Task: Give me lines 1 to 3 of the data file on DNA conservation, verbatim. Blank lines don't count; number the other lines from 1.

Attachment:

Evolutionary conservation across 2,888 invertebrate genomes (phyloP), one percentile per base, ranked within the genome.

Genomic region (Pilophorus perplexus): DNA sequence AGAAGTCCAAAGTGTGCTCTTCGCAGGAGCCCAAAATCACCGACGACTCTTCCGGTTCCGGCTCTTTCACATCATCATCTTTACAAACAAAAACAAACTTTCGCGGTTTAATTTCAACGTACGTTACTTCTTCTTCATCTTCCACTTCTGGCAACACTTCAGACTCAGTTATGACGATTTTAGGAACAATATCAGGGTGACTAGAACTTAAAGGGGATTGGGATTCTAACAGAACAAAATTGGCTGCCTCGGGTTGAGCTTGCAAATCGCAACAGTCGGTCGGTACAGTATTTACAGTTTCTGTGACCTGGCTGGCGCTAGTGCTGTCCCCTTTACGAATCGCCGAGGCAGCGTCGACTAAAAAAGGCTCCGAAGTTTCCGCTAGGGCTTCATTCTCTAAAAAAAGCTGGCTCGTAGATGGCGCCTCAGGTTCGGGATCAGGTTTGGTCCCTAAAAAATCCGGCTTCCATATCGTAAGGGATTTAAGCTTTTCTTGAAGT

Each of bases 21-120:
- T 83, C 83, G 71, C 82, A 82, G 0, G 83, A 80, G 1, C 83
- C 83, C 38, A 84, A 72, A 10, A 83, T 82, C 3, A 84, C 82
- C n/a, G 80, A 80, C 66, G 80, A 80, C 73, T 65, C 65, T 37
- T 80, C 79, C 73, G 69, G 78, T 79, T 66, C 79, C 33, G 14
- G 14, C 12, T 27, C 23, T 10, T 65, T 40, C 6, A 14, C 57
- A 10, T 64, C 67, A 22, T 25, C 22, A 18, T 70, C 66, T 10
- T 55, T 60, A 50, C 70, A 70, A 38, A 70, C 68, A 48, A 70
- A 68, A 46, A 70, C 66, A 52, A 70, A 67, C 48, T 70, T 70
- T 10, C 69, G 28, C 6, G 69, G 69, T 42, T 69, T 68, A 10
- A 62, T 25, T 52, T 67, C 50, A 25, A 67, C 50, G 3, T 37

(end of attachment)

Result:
Evolutionary conservation across 2,888 invertebrate genomes (phyloP), one percentile per base, ranked within the genome.

Genomic region (Pilophorus perplexus): DNA sequence AGAAGTCCAAAGTGTGCTCTTCGCAGGAGCCCAAAATCACCGACGACTCTTCCGGTTCCGGCTCTTTCACATCATCATCTTTACAAACAAAAACAAACTTTCGCGGTTTAATTTCAACGTACGTTACTTCTTCTTCATCTTCCACTTCTGGCAACACTTCAGACTCAGTTATGACGATTTTAGGAACAATATCAGGGTGACTAGAACTTAAAGGGGATTGGGATTCTAACAGAACAAAATTGGCTGCCTCGGGTTGAGCTTGCAAATCGCAACAGTCGGTCGGTACAGTATTTACAGTTTCTGTGACCTGGCTGGCGCTAGTGCTGTCCCCTTTACGAATCGCCGAGGCAGCGTCGACTAAAAAAGGCTCCGAAGTTTCCGCTAGGGCTTCATTCTCTAAAAAAAGCTGGCTCGTAGATGGCGCCTCAGGTTCGGGATCAGGTTTGGTCCCTAAAAAATCCGGCTTCCATATCGTAAGGGATTTAAGCTTTTCTTGAAGT

Each of bases 21-120: